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Myths About HIV

April 7, 2015

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Myths About HIV

Table of Contents


Introduction

There are many myths about HIV. A myth is a story or an idea that is not true. In dealing with HIV, it is important to be able to tell reality from myth. Believing myths can result in fear, in denial, and even in damage to your health.


Myths About HIV and HIV Treatment

The Myth: "HIV does not cause AIDS."

The Reality: If you do not have HIV, you do not get AIDS. If you have AIDS, you have HIV. Over 20 years of solid scientific proof has verified this. AIDS is not caused by party drugs, AZT, government conspiracies, or anything else but the HIV virus.

The Myth: "HIV is a death sentence."

The Reality: This used to be true. In the 1980s, there were very few treatment options for people living with HIV (HIV+), and many HIV+ people died from AIDS. Thankfully, however, this is no longer the case. We now have more and better HIV drugs. If you stick to your treatment regimen and take good care of your body, you can live a long, full life with HIV.

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The Myth: "There is a cure for HIV/AIDS."

The Reality: Unfortunately, there is no universal cure for HIV or AIDS right now. Recent improvements in HIV drugs have made it possible for many people living with HIV to live long, healthy, and full lives. In addition, there have been isolated cases in which someone previously infected with HIV no longer has detectable virus in their system that is able to replicate, or multiply and spread. The Berlin patient is one example -- a man who was diagnosed with HIV in 1995, received an HIV-resistant donor's stem cells for his bone marrow transplant in 2007, and is now reported to be HIV-free. There is debate about whether the Berlin patient has actually been 'cured' of HIV -- only time will tell. This case provides hope and clues for a potential cure. Scientists are working hard to find one, there is no universal cure yet.

The Myth: "It is not AIDS that kills people; it is the medicines they take!"

The Reality: HIV drugs, known as antiretrovirals, do not cure HIV, but they can help keep people healthy for many years. People died from AIDS before antiretrovirals became available. Since combination drug therapy for HIV was begun in 1996, the average life expectancy for people living with HIV in Europe and North America has increased. In addition, death rates for HIV+ people who receive combination antiretroviral treatment have dropped. Unfortunately, for some people HIV drugs may have side effects that can be life-threatening in very rare cases. The good news is that many of the newer HIV medications have fewer side effects and are easier to take.

The Myth: "Newer HIV drugs are so powerful, it is OK to stop taking them for a while (take a 'drug holiday')."

The Reality: Some HIV+ people are tempted to stop taking their HIV drugs for a short time so that they can take a break from being reminded every day that they are living with HIV or experiencing problems from side effects. Studies have shown, however, that interrupting your treatment or taking a 'drug holiday' can cause problems. Stopping your HIV drugs can: (1) give the virus a chance to multiply and cause your viral load to rise, (2) give the virus a chance to develop resistance to your HIV drugs, and (3) cause your CD4 cell count to drop and your immune system to weaken. Several studies have shown that continuing to take your HIV drugs as directed is the way to stay the healthiest the longest.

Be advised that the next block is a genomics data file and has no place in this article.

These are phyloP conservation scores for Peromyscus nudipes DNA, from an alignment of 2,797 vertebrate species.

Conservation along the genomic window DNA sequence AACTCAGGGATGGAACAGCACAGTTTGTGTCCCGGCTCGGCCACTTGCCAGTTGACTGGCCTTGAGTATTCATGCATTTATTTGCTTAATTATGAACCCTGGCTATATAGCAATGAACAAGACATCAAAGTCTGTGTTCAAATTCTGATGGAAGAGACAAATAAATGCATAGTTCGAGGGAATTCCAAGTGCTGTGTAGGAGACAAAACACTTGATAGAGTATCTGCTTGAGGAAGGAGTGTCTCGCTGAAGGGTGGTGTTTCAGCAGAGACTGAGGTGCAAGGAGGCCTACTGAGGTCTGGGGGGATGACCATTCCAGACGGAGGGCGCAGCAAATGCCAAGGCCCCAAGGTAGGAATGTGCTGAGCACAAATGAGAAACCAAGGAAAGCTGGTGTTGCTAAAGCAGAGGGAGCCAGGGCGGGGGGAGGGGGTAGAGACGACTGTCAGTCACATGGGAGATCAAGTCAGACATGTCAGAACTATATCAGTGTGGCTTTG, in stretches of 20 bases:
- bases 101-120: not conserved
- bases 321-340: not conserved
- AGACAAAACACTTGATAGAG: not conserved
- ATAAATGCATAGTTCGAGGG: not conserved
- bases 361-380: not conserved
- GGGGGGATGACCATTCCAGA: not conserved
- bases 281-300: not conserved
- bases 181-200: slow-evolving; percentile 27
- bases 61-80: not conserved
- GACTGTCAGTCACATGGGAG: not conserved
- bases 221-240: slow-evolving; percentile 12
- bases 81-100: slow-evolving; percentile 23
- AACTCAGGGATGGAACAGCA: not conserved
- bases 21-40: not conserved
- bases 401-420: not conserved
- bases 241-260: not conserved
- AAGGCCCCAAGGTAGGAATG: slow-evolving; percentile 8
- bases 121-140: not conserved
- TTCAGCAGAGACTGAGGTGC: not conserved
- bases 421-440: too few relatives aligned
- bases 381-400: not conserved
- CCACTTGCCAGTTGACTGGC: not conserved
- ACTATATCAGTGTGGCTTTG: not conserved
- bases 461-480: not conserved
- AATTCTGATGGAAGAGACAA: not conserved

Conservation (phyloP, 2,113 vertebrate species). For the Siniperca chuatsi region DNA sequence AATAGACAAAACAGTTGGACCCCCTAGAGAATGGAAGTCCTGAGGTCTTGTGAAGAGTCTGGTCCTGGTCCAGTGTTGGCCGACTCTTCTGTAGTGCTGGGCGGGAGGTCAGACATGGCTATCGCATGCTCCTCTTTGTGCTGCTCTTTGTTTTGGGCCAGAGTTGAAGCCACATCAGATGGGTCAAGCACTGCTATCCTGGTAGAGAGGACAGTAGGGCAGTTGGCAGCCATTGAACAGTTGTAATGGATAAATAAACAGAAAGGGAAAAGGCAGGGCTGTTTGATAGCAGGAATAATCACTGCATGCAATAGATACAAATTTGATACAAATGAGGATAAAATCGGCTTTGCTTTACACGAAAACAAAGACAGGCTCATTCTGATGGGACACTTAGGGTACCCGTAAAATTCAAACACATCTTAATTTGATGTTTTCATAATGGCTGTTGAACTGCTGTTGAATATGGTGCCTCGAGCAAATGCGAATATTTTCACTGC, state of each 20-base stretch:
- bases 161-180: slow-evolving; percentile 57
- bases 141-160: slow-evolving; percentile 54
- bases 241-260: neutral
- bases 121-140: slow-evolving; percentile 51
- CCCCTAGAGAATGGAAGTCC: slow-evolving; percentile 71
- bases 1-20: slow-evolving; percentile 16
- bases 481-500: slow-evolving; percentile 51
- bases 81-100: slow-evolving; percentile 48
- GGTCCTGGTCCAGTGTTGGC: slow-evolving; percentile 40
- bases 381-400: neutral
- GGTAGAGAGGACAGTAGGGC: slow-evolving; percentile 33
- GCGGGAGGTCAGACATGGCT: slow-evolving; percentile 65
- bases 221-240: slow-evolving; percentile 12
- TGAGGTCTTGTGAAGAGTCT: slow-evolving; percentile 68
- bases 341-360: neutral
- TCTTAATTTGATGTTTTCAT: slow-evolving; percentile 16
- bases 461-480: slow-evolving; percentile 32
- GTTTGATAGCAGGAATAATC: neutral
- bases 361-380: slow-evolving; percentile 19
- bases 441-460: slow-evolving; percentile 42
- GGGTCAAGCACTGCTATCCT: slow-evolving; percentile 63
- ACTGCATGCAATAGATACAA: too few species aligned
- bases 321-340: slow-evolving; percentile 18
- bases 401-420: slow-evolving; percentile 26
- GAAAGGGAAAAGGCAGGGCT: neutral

Myths About HIV Tests

The Myth: "The 'AIDS test' cannot be trusted."

The Reality: The 'AIDS test' is really an HIV test that measures HIV antigens (viral protein particles) and HIV antibodies, which are special proteins that the body produces in response to infection. If you are infected, your immune system will make antibodies against HIV. The combined HIV antigen-antibody tests (also called 4th generation tests), can correctly detect HIV 99 to 100 percent of the time. Nevertheless, if the result of this test comes back positive, the US Centers for Disease Control and Prevention (CDC) recommends that it be confirmed by an HIV-1/HIV-2 antibody differentiation immunoassay. The antibody differentiation immunoassay can not only confirm the first test, but also tell which type of HIV a person has - either HIV-1 or HIV-2.

Rapid HIV tests are convenient, because they give results in about 20 minutes. However, positive results from rapid tests are preliminary and also need to be confirmed. For more information on what HIV test is right for you, see our article on HIV testing.

The Myth: "Viral load tests do not really tell anything about a person's health."

The Reality: Viral load measures the amount of HIV in a person's blood. Many studies have shown that people with high viral loads are much more likely to become ill or die than those with low viral loads. They also give us important information about how well HIV drugs are working.

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This article was provided by The Well Project. Visit The Well Project's Web site to learn more about their resources and initiatives for women living with HIV. The Well Project shares its content with TheBody.com to ensure all people have access to the highest quality treatment information available. The Well Project receives no advertising revenue from TheBody.com or the advertisers on this site. No advertiser on this site has any editorial input into The Well Project's content.
 

 

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